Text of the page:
Awake and out of bed at first light, I walk down to the boat. The plan is to use the river in the same way that the wildlife of Sabah does; as a natural jungle highway. The river provides for humans and wildlife alike, and so affords the best nature viewing opportunities. The first morning of the cruise was all about one creature – the Proboscis monkey.
When I was young; not yet old enough to become obsessed with David Attenborough’s journeys through the natural world, my mum would find suitable animal shows for me to watch on TV. One of these shows, aimed at the under eights, was called Heads and Tails. A guy (Derek Griffiths) would hang together some clips, either from the wild or, more often the zoo, and would voice-over to give the animals a human personality. Great TV for little kids! Here I am, some 35 years later, and the only thing I remember (as clearly as if it were yesterday) is the Proboscis monkey scene and their song.
These oddly put together primates, with a huge, dangling nose, a large rounded belly, long tail and a neat, ginger, squared-off haircut seemed to be so peculiar and yet so human, unlike any other monkey or ape that I had seen on TV or in books, that I became fascinated by them.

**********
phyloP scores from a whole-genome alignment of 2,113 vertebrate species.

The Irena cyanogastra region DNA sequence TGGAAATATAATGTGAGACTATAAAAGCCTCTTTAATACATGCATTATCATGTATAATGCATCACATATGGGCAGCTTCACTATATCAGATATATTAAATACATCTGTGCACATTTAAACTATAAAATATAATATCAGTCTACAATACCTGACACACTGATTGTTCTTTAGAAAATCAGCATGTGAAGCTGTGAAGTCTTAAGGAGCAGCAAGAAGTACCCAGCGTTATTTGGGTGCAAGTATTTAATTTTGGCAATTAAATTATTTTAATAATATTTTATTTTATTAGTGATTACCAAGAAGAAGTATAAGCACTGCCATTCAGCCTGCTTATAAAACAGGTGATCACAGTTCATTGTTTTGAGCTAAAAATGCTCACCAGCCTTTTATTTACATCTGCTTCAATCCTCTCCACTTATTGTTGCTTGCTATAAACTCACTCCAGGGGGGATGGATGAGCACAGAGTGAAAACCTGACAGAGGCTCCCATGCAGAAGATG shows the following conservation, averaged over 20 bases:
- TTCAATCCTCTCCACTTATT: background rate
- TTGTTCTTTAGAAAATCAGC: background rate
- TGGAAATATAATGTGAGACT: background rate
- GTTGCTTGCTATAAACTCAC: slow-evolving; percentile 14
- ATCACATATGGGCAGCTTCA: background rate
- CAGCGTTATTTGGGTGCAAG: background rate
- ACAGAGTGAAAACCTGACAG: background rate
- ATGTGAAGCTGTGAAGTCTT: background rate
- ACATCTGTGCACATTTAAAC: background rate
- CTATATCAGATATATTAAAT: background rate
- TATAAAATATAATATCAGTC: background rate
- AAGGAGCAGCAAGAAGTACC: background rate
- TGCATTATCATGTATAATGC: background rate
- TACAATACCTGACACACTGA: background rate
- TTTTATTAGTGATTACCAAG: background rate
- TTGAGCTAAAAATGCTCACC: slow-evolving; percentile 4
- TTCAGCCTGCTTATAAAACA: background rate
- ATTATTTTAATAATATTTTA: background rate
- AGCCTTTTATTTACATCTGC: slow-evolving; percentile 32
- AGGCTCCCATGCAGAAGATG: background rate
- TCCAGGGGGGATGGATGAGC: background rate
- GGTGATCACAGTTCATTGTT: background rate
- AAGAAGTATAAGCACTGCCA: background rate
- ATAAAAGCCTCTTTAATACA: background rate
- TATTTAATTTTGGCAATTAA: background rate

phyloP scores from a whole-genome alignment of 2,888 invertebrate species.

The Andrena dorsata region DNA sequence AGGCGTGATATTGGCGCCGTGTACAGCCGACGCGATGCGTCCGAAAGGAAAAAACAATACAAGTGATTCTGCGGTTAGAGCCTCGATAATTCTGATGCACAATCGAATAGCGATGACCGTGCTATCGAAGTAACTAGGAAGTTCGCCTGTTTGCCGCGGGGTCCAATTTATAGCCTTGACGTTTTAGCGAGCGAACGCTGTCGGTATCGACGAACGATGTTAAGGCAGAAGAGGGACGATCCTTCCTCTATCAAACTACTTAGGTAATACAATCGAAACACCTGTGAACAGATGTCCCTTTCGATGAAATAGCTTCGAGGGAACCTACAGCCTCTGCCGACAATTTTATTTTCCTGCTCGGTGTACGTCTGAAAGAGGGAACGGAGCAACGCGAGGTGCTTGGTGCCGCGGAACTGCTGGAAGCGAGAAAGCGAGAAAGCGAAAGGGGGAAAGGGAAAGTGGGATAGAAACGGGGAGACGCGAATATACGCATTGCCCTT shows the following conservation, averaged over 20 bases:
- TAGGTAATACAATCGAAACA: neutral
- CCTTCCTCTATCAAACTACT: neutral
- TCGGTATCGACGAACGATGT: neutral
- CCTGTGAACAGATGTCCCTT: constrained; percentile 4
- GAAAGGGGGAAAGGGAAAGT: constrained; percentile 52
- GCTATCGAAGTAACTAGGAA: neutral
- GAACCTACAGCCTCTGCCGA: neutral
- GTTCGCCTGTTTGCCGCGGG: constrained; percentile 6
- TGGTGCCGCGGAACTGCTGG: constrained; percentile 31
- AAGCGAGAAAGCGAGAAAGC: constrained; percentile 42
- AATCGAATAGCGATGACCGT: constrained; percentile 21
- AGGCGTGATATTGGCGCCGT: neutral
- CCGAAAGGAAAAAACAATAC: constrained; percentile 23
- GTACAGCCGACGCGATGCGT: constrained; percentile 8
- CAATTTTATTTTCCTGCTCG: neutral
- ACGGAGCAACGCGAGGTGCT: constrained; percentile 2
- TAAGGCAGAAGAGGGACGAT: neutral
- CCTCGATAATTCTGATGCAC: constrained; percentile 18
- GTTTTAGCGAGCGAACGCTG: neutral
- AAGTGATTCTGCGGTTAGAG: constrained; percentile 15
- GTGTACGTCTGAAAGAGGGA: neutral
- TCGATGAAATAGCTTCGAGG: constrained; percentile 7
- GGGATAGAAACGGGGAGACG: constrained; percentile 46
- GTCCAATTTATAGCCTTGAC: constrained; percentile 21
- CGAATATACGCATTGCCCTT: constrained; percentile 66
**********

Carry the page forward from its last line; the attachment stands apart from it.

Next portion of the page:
The Proboscis monkey is endemic to the low wetland areas of Borneo. They are large monkeys, the male growing to a length of 75 cm (30 inches) and weight of up to 22 kg (50 lb.). The female is considerably smaller at 62 cm (24 in) in length and a weight of up to 12 kg (26 lb.). Both sexes have an extremely long tail. The Proboscis monkey takes its name from the male’s huge (up to 10 cm (4 inches)) nose. They also have extremely fat bellies, which assist in the difficult task of digesting the tough vegetation that forms the bulk of their diet
The local guides delight in telling tourists that the monkey is also known as Belanda in Malay, which translates as ‘Dutchman’. The island natives believed that the monkey shared the characteristics of big nose, red face and fat belly with the early Dutch colonisers of Indonesia.
The first group of monkeys were high in the branches overhanging the Kinabatangan, fur fluorescing in the early morning sun, precariously balanced on the highest branches, where the most tender, new leaves sprout. A female lets out a bark to alert the group that the big pink ape who cannot climb trees has arrived in a boat below.